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The front cover of PruningPruning clematis



Pruning is one garden job that confuses many gardeners. Pruning clematis - how and when to prune clematis - is one pruning job that is seen as a gardening problem.

You don't HAVE to prune clematis. Pruning can be restricted to:

  • Plants that are out-growing their allotted space
  • Plants that produce flowers too high up on the plant to enjoy them


Pruning in the latter case can even be avoided by retraining and tying shoots lower down on the support - say just above ground level. These shoots produce their flowers much lower down.

Training shoots horizontally not only keeps the flowers within eye level, but provides better coverage of the support, and the reduced flow of sap encourages even more flowers.

Clematis can be divided into three pruning groups, depending on when they flower.


How to prune clematis

Group 1

Early spring and winter-flowering species clematis (such as Clematis montana, Clematis macropetala, Clematis alpina and Clematis cirrhosa)

List of Group 1 clematis

Clematis macropetala

These plants flower on growth produced the previous year and, if pruning is needed, are just given a light pruning to remove spent flowers immediately after flowering. Tall plants can be pruned harder if necessary.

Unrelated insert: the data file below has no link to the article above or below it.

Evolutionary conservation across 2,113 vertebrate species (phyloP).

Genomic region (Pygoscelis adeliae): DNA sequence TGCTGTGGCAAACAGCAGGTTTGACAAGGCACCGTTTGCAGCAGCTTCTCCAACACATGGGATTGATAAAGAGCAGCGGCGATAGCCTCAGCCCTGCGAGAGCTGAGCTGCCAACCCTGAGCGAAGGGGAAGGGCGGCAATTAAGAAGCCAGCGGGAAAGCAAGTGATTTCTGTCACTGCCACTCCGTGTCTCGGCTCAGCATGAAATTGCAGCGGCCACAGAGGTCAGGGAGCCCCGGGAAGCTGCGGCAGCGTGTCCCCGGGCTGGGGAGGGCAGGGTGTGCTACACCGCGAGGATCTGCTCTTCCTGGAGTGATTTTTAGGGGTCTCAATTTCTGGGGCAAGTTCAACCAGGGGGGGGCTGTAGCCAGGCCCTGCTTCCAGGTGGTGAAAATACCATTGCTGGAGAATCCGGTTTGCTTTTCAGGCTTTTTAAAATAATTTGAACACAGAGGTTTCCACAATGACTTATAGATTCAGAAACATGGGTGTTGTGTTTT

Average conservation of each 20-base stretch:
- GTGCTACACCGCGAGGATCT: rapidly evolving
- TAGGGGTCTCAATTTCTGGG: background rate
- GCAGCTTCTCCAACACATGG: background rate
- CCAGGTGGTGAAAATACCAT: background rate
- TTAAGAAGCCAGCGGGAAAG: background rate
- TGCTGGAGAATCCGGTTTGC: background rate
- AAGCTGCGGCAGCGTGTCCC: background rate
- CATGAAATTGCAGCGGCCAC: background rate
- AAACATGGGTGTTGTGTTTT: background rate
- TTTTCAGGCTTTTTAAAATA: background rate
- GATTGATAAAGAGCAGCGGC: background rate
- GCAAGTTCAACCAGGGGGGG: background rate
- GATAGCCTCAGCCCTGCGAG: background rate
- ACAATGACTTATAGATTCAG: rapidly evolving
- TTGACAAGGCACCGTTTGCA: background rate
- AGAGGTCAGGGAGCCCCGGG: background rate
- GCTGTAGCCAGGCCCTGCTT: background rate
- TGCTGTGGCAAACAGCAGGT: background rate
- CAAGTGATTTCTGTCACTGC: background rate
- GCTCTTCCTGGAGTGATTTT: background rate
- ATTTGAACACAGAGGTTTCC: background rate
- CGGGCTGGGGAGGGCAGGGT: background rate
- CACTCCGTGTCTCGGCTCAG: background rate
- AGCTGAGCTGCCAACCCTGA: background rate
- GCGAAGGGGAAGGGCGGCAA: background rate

Old, woody plants can be pruned very hard - down to a couple of feet if necessary, preferably to just above some strong, healthy growth - after flowering to remove lots of the old, non-flowering growth. Plants may take a year or so to fully recover and start flowering properly again. Old plants may not recover.

Clematis macropetala


Group 2

Large-flowered hybrids that start flowering in May/June

List of Group 2 clematis

Clematis 'Nelly Moser'

These cultivars can be cut back fairly hard - say to between 90cm to 1.2m (3-4ft) high - to just above a bud/pair of buds.

Start pruning at the top of the plant and work your way down.

Pruning is carried out at the end of February/early March.

Clematis 'Nelly Moser'


Group 3

Large-flowered hybrids that start flowering in June/July and C. texensis, C. tangutica and C. orientalis species

List of Group 3 clematis

Clematis 'Jackmanii'

These can be cut back very hard - say to 23-45cm (9-18in) high - again just above a bud/pair of buds - removing nearly all of the previous year's growth.

Start pruning at the bottom of the plant.

Pruning is carried out at the end of February/early March.

Clematis 'Jackmanii'


Although some years can encourage a lot of early growth on clematis, don't be tempted to prune Group 2 and Group 3 cultivars any earlier, as frosts can still kill this early growth leaving none to grow away on hard-pruned plants.

If you want to retain some tall growth on these plants to cover the supporting structure, you could cut down just half the shoots as described above. This will give slightly earlier but higher flowers on the un-pruned growth. The pruned shoots will flower a little later and produce flowers lower down the plant. This gives a better and slightly longer display.

Herbaceous clematis

You should prune herbaceous clematis, such as C. heracleifolia, C. integrifolia and C. recta, to almost ground level in late autumn or early spring.

After pruning

As with any plants, pruning should be followed by a good feed with a granular fertiliser. Rose food is excellent for this and this is what I use.


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